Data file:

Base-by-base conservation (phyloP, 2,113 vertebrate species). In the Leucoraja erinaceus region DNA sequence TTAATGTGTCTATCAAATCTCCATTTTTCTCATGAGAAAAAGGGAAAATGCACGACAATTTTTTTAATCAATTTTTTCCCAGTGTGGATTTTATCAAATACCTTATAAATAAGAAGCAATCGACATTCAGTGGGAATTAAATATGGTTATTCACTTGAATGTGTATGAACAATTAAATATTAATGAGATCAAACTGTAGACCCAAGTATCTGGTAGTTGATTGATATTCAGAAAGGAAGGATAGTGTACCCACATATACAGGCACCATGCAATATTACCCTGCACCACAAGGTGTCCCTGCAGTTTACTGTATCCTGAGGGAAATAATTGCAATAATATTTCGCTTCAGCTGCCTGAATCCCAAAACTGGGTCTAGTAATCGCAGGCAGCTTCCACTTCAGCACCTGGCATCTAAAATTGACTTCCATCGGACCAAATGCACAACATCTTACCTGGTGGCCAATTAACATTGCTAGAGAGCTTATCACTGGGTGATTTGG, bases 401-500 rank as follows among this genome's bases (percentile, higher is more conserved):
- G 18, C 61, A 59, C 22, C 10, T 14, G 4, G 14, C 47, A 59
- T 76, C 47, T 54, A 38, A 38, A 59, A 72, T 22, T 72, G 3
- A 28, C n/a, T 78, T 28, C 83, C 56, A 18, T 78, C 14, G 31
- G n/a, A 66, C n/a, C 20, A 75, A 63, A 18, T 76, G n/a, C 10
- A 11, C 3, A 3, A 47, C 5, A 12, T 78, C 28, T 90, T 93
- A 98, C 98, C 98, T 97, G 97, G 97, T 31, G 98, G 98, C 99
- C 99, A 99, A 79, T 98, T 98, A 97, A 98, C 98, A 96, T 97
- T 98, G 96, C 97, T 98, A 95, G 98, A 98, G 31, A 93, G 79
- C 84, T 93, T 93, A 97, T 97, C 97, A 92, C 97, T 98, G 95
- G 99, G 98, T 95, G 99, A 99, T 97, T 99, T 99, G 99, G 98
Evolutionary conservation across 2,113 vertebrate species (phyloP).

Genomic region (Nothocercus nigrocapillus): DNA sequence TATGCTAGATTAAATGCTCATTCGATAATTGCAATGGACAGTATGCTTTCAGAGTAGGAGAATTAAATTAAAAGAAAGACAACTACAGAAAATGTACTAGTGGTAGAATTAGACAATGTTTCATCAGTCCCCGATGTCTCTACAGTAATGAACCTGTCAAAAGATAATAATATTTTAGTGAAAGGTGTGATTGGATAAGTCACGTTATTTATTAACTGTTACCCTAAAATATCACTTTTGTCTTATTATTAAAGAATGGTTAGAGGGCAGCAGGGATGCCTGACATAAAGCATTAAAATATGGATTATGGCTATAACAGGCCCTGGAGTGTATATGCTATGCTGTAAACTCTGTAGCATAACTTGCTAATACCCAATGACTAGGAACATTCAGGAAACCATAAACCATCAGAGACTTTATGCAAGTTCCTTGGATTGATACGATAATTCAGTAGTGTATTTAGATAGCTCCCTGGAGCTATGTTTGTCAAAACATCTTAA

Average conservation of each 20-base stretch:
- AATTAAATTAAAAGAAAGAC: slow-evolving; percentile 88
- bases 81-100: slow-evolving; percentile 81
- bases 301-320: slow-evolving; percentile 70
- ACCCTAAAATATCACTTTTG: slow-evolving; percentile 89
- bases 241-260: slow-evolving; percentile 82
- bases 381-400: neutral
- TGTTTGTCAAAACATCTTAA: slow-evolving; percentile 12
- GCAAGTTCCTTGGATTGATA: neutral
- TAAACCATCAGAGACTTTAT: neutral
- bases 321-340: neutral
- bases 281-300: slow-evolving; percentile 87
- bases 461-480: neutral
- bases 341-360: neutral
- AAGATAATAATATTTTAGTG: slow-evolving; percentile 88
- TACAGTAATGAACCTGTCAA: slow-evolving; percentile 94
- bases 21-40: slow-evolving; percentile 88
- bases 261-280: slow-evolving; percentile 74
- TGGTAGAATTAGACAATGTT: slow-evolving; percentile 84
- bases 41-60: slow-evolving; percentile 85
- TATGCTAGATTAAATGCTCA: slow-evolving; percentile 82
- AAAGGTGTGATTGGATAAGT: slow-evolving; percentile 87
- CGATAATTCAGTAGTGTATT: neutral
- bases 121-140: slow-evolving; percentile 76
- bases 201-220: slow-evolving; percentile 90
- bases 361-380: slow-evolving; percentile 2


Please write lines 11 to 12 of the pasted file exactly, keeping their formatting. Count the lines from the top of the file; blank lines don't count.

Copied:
- G 99, G 98, T 95, G 99, A 99, T 97, T 99, T 99, G 99, G 98
Evolutionary conservation across 2,113 vertebrate species (phyloP).